Community relations at a standstill
Stars and Stripes April 4, 2008
BAGHDAD — The Bradleys thundered unexpectedly into the Shurta neighborhood of Baghdad on Wednesday. They sealed off a couple of streets that had been the source of gunfire during last week’s fighting. Then the vehicles dropped their ramps, and soldiers flooded the city blocks.
The men pounded on the gates, entered when the homeowners beckoned them inside and then searched every room of the house for illegal weapons or details that could help them combat those who attacked checkpoints. The goal: Uncover any insurgents and develop reliable sources who might help them in the future.
Such “cordon and knock” searches are one of two staple operations for the soldiers of Company C, 4th Battalion, 64th Armor Regiment. But heavy fighting in the area has caused a temporary halt to their other, softer standby — the humanitarian missions.
The unit’s last humanitarian mission was March 9 when soldiers accompanied Iraqi National Police as they delivered desks and other supplies to local schools. Shiite militants began attacking Iraqi security forces early last week, forcing the U.S. unit to concentrate instead on making sure the area is safe, said company commander Capt. Mike Berriman.
Unlike humanitarian missions, search operations fulfill some functions crucial even after the fighting. They tell the neighborhood that Iraqi and U.S. forces are still in town and that they haven’t run away.
They also get the soldiers into the community to talk with people, develop intelligence and identify enemies. For example, the soldiers found no large weapons caches during Wednesday’s search, but they were able to confirm some key information they could use in future operations.
“We want to get a better sense of the security situation before we begin the humanitarian missions,” Berriman concluded.
The loss of these humanitarian missions has hurt the Iraqi people, Berriman said. The most obvious loss is in actual physical property like school supplies or services like medical care that they are no longer receiving. Pfc. Robert Sacco recalled how bare the schools were and the lack of functioning restrooms.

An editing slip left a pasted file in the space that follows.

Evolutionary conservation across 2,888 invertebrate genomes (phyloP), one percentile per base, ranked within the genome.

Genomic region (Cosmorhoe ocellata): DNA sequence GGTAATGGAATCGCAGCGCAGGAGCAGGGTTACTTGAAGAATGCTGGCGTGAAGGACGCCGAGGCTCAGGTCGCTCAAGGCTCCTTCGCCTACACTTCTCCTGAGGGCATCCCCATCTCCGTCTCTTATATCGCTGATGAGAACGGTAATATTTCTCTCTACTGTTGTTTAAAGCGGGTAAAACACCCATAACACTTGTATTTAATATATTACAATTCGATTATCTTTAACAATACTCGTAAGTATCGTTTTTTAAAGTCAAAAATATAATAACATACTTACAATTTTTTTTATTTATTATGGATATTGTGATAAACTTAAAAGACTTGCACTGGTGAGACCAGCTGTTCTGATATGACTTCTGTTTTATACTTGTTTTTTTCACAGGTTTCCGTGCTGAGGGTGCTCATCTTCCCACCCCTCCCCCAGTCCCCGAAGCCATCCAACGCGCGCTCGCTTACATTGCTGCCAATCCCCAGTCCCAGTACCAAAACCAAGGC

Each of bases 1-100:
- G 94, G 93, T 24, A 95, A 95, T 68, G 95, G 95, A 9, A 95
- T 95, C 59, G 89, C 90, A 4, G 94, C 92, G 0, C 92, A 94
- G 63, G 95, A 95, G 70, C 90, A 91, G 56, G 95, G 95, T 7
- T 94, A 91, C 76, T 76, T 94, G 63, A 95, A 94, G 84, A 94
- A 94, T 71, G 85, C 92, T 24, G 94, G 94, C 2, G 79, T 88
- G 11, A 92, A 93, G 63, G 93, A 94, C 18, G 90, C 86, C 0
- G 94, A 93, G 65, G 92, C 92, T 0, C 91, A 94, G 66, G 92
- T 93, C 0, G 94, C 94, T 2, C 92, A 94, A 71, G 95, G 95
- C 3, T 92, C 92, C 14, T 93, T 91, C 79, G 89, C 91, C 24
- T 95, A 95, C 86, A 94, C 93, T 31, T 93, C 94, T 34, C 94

“I think they appreciate it,” he said. “A lot of the schools we go to, they just have nothing.”
Yet there’s a less tangible cost as well. The U.S. soldiers usually did the humanitarian missions with soldiers from an INP battalion. The local INP battalion commander is the link between the people and their government, Berriman said. His visits are an opportunity for people to air their grievances to a government official who has some influence that could help solve those problems. With both the INPs and Americans focusing on security, residents no longer have this channel.
First Lt. Matt Lacki, the platoon leader who led Wednesday’s search, said no one has yet confronted him about the drop in humanitarian missions. However, Shurta residents did complain to the soldiers about the closing of local businesses during the fighting. Each time, the soldiers responded that they should blame the insurgents, who the soldiers said started the fighting in the first place — a similar view to the one they take with the halt in humanitarian missions.
Berriman understands the searches could alienate some people, but he said the soldiers mitigate that by searching many houses. This provides cover for those who want to cooperate with coalition forces, and it gives homeowners more time to develop a cover story before “criminal elements” check in to see what they said.
Berriman does not foresee a long-term pause in humanitarian missions for his company. Based on his gut feeling after Wednesday’s operation, he could see them resuming in as little as two weeks.
But last week’s fighting has forced a greater emphasis on shoring up Iraqi National Police checkpoints, he said. They need more walls, more Hesco barriers, more sandbags. Soldiers will be able to move on to humanitarian missions only when they’ve finished those improvements.